"I don't know where I'd be if I didn't get traded. Maybe I'm still there. My confidence was at an all-time low and I needed a change of scenery. I've got nothing against Edmonton at all. I enjoyed my time there. It was tough to get traded. I had a lot of good friends there, met a lot of people. But it was time for a change of scenery and it worked out well."

With the 2017 NHL Trade Deadline approaching do you ever take time to look back at where you were and how far you've come? Or is that not a thought for you anymore?

"You still think about it a little bit, but it's in the past. It's different now when you've been traded. You kind of come to this day and you're a little nervous now. I've never had that before. Hopefully we'll get past that. I don't think I have any reason to be nervous, but it's this day, anything can happen. You see crazy things all the time."

Video: PIT@STL: Schultz hammers a one-timer from down low

What has [Penguins defenseman coach] Sergei Gonchar done for you and what specific elements of your game has he helped you improve?

"Sergei just preached all the little details of the game, like stick position, where your feet are when you're on the offensive blue line. It's all the little things you never really think about. I started to focus on that and it helped me with my overall game and I started feeling better. He's been huge for me. I'm sure glad he's here."

Did you do a lot of video work with Gonchar?

"We did at the start, and it wasn't even just on me. We were watching guys like Nicklas Lidstrom and Erik Karlsson, some of the things they've done offensively. It was when I first got here last year. We watched things they did with the puck, how they played the game. We started focusing on things like that and it helped me out a lot. I would still see video of myself, but that was the first thing, he just wanted to show me with Lidstrom, his position all the time in the defensive zone and he never got beat. He wanted to show me that you don't have to run over guys or anything, just be in good position, good stick position. Like I said, it's the little details. We started focusing on that and it helped me. It was just trying to take care of the [defensive] zone, be comfortable in the [defensive] zone, be relied on there. If you take care of that part you're going to get the puck back and you'll be on offense. That's the fun part of the game. I just learned to focus in on that. I've been trying to improve that since I first came in the NHL and it's finally starting to turn around."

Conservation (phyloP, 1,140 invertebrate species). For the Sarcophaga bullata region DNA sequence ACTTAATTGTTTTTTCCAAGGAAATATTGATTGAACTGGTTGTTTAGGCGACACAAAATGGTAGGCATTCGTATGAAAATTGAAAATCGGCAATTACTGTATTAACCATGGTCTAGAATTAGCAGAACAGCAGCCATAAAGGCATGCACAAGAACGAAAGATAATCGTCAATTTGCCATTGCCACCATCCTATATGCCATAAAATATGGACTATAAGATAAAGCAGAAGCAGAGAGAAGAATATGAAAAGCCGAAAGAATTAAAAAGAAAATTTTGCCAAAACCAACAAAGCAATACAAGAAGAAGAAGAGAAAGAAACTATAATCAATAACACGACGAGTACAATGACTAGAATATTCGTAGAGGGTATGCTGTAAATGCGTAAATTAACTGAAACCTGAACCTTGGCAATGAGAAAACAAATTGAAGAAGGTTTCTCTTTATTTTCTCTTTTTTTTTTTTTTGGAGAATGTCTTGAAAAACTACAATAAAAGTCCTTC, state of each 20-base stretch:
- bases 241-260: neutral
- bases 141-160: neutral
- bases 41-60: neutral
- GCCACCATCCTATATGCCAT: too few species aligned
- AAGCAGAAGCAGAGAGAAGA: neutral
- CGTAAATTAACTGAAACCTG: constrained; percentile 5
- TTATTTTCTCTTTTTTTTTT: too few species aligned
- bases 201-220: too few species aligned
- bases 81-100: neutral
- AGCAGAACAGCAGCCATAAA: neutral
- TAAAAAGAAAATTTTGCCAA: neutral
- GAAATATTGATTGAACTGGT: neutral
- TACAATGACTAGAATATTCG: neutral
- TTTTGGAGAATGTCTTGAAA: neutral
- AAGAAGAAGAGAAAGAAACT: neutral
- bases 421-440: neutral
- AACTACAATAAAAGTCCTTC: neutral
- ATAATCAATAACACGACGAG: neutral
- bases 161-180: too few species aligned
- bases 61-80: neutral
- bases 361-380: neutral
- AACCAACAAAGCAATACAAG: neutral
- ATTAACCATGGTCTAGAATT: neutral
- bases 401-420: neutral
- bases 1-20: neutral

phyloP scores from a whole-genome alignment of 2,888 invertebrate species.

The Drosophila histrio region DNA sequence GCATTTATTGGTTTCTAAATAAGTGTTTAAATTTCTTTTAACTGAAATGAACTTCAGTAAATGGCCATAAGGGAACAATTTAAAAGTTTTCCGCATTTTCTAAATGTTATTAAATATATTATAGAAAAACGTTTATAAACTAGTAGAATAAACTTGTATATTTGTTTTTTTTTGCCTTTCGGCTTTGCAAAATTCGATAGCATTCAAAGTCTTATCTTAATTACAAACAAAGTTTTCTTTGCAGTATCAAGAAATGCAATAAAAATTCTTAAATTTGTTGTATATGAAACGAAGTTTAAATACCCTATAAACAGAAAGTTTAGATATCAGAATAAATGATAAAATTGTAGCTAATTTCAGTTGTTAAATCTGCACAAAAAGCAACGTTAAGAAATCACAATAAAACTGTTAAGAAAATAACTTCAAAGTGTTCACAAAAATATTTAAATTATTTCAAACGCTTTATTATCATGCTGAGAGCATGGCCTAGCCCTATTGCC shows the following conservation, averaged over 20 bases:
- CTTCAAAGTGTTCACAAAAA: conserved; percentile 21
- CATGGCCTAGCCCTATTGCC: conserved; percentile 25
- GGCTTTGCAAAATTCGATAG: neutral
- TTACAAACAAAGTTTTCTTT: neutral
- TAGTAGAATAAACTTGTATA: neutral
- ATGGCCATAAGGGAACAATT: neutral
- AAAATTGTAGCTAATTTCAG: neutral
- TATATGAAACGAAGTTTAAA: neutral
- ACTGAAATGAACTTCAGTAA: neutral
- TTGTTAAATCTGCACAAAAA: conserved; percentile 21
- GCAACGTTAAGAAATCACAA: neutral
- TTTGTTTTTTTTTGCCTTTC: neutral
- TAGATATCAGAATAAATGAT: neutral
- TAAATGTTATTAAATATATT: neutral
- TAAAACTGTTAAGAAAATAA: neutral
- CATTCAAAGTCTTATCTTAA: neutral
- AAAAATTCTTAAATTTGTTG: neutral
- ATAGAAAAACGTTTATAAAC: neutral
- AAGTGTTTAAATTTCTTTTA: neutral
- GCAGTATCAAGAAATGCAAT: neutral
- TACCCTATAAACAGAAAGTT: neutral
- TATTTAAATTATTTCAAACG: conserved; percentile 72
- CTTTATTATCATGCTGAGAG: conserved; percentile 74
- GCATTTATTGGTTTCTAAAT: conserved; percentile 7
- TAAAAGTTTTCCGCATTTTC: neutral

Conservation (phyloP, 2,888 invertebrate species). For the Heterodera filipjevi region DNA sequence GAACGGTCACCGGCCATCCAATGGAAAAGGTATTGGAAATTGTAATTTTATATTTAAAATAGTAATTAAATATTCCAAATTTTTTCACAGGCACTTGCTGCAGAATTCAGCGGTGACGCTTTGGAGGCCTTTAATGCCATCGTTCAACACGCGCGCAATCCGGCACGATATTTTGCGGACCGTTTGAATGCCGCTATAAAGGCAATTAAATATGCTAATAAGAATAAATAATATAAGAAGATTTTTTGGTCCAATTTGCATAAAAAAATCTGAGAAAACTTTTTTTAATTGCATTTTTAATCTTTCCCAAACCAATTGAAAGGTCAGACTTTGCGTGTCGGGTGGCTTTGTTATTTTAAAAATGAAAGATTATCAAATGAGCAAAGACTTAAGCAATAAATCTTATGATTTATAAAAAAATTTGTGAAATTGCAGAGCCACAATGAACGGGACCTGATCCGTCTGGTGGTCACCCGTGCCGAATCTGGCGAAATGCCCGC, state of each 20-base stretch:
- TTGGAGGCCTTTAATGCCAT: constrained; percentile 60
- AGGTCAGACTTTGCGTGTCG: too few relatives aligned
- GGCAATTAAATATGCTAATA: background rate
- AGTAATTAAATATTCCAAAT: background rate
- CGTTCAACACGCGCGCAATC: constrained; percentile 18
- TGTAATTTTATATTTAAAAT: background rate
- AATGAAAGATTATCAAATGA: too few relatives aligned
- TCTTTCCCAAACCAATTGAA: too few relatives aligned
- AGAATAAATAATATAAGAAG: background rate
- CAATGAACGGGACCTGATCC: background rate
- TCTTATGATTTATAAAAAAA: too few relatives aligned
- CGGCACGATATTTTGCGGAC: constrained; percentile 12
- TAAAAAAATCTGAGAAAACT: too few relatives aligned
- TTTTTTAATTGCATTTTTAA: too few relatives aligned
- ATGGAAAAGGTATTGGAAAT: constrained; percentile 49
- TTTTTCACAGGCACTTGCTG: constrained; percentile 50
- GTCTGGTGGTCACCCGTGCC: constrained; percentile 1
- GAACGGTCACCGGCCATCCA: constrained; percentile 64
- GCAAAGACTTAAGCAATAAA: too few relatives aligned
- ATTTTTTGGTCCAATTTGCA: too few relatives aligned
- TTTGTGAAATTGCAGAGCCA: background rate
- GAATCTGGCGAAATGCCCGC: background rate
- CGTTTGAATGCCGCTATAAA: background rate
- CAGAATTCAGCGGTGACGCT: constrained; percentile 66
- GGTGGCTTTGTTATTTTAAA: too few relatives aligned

Could you get a sense after growing to be a part of the team last season and winning the Stanley Cup that you could take your game to the next level this season? Did you think you would have this type of season coming off the Cup run?

"Yeah, winning the Stanley Cup, I mean, that gives you confidence right there. With this group of guys, obviously I love being here. It's a fun place to play. I had a good summer training even though it was short. I came in with the attitude to help this team any way I could. I got off to a good start. I didn't get many points off the start but I felt like I was playing well defensively. I've just been focusing on that, trying to take care of that part of my game knowing the offense will come."